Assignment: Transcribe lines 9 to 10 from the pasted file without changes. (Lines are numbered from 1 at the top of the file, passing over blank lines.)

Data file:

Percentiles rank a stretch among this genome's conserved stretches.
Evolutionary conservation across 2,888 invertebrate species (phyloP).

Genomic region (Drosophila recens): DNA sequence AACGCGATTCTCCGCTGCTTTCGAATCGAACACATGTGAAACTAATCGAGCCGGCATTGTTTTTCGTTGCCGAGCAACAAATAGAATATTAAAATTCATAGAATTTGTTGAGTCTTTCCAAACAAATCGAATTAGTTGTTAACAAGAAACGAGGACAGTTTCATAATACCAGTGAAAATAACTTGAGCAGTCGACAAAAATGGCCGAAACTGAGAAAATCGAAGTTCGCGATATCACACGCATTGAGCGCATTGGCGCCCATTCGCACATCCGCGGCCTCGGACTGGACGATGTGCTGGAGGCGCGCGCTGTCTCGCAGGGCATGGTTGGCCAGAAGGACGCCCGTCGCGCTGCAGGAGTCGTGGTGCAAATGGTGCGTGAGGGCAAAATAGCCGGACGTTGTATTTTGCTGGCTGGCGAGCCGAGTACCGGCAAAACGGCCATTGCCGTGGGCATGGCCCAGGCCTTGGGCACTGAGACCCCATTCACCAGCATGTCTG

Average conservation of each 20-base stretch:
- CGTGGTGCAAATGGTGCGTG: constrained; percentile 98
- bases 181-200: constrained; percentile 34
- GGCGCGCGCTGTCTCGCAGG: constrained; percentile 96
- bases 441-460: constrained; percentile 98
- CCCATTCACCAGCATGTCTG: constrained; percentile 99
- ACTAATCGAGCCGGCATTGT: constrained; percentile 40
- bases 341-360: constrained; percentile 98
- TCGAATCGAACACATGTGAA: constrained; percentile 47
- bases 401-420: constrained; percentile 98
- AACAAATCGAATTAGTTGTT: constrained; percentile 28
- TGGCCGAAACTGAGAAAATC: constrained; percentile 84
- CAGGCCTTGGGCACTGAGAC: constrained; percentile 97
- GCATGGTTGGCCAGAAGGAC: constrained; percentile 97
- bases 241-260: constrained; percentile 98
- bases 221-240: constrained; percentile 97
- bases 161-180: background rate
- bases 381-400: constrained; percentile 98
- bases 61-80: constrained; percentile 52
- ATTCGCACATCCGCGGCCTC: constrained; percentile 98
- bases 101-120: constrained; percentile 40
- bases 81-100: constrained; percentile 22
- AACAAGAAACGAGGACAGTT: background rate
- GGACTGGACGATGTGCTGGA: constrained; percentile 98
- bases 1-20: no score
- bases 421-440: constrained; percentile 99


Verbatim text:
- CCCATTCACCAGCATGTCTG: constrained; percentile 99
- ACTAATCGAGCCGGCATTGT: constrained; percentile 40